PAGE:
The shadow education secretary has refused to reveal if the Labour Party employs even one apprentice.
At FE Week’s Annual Apprenticeship Conference shadow education secretary Kate Green was quizzed on how many apprentices work for the political party, which often criticises central government for not employing enough of the learners.
But while admitting it was a “legitimate question to ask any politician”, she said they “don’t share information about our workforce”.
Her own constituency office does not employ an apprentice, she says, because it is a “very, very small” team, so they would not be able to provide the necessary “intensive support”.
But they have made a “huge priority” of taking on young people with learning disabilities “to give them their first work
“So I think it’s horses for courses, isn’t it?”
During the question-and-answer session, FE Week editor Nick Linford asked the shadow education secretary again whether the Labour Party had any apprentices at all.
But Green would not be moved, saying “we just don’t disclose the source data of our workflow”.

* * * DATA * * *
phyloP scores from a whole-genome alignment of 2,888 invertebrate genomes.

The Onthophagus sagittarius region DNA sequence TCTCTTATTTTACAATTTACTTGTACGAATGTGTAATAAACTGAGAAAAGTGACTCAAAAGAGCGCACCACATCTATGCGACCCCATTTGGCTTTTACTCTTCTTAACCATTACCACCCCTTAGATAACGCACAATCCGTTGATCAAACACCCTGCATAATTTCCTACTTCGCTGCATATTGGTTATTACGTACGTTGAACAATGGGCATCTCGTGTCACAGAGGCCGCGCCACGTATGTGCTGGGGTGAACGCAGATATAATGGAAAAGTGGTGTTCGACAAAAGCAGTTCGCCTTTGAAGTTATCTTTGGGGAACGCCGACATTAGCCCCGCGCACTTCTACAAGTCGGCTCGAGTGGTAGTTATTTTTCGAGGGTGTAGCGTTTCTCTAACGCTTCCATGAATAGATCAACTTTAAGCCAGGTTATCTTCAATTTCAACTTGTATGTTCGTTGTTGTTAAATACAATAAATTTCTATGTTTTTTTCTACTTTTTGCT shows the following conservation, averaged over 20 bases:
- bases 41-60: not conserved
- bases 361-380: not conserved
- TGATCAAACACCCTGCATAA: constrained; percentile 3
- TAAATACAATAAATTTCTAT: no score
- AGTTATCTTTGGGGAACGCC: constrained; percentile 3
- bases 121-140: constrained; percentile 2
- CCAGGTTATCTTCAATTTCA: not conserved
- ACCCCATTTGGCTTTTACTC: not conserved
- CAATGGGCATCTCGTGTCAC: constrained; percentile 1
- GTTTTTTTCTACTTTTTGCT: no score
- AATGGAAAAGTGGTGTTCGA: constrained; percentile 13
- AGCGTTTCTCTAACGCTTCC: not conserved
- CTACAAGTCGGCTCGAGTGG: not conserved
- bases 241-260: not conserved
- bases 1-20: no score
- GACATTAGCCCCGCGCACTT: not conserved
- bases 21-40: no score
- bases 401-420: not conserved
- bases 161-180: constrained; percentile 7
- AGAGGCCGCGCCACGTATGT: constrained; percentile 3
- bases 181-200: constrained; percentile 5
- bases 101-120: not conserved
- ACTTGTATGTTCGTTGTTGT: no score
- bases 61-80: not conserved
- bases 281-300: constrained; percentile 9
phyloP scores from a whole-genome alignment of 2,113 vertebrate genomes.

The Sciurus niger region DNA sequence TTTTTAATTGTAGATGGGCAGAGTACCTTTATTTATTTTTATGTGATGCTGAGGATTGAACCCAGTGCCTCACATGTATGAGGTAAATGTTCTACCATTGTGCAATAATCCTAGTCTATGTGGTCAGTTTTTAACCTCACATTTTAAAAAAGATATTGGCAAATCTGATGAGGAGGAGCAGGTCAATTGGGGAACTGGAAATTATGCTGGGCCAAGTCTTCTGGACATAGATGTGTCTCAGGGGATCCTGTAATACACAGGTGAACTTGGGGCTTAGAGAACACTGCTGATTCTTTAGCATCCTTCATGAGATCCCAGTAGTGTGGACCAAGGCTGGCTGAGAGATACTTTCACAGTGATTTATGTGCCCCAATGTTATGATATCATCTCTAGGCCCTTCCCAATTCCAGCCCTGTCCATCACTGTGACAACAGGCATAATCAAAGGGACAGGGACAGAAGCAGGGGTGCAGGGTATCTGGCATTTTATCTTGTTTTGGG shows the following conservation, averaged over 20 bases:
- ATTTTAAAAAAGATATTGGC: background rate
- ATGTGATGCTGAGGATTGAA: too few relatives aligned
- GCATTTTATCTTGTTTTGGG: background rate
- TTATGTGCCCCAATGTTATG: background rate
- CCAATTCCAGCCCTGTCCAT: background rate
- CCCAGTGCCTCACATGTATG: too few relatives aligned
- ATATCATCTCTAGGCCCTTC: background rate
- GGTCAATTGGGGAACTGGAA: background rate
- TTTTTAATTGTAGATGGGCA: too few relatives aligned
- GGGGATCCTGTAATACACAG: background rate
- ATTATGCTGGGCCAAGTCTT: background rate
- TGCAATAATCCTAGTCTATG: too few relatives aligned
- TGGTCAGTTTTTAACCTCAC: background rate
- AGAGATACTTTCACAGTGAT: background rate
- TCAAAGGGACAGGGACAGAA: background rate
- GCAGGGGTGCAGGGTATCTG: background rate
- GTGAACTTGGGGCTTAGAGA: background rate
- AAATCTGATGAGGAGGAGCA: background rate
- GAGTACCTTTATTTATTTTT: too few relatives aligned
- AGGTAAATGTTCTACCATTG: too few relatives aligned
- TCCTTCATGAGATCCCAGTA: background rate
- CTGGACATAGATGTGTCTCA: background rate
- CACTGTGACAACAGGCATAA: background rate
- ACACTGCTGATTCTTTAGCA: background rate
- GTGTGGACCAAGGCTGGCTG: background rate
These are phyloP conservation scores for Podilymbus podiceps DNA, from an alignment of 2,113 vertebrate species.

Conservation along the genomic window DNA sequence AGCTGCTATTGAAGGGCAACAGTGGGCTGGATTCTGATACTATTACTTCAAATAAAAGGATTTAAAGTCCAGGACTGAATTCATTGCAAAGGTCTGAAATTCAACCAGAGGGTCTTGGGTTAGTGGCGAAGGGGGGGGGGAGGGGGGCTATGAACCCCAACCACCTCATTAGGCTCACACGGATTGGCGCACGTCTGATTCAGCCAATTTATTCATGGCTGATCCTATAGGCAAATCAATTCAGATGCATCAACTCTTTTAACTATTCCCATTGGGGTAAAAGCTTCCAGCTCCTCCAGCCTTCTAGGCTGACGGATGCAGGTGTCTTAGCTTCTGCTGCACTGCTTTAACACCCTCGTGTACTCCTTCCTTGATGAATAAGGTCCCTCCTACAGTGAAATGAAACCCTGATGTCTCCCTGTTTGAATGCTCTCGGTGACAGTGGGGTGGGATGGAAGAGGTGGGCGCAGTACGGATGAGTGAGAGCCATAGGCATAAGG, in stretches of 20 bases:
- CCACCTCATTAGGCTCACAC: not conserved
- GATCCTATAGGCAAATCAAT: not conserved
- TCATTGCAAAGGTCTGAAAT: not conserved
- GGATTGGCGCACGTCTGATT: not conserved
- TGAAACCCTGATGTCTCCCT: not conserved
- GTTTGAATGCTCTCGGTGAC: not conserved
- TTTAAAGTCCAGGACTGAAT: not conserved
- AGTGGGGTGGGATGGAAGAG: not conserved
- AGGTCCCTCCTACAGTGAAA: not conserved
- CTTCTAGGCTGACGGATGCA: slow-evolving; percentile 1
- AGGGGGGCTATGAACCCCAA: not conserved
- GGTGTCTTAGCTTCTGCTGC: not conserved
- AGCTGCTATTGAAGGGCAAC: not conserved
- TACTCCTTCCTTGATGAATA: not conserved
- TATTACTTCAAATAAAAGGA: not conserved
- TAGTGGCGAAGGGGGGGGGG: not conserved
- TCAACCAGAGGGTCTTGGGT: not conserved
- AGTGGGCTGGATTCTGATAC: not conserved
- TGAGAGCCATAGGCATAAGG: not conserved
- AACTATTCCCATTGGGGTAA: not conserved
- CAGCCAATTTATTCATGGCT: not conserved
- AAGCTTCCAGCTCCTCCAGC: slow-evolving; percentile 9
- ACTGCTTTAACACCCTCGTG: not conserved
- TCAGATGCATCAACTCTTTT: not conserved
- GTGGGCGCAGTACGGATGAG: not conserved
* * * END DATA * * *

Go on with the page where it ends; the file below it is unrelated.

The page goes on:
“I’m guessing the answer is probably ‘none’,” Linford replied, but Green advised him not to make that inference.
Yet when pushed again to give an answer, she said: “We don’t disclose that data.”
Approached for further comment after the session, the Labour Party told FE Week it had “nothing to add” to Green’s remarks.
Shadow apprenticeships and lifelong learning minister Toby Perkins has told FE Week one of his constituency workers is on a level 3 digital marketing apprenticeship.
All public sector bodies with 250 or more staff in England have been bound to a target to employ an average of at least 2.3 per cent of their staff as new apprentice starts over the period of April 1, 2017 to March 31, 2021.
Latest official data shows that from April 2017 up to the end of March 2020, 1.7 per cent of the civil service’s headcount were new apprentices.
That target has since been restated for an extra year to cover 2021-22.
Also speaking at the conference on Thursday was Commons education select committee chair Robert Halfon, who attacked the 2.3 per cent target as “unambitious” and “sending all the wrong signals”.
He said the public sector “should be leading the way”, and wherever possible, all new recruits to the public sector should be offered an apprenticeship.
Additionally, the number of apprentices a company employs should feature in the criteria for awarding public sector contracts, Halfon added.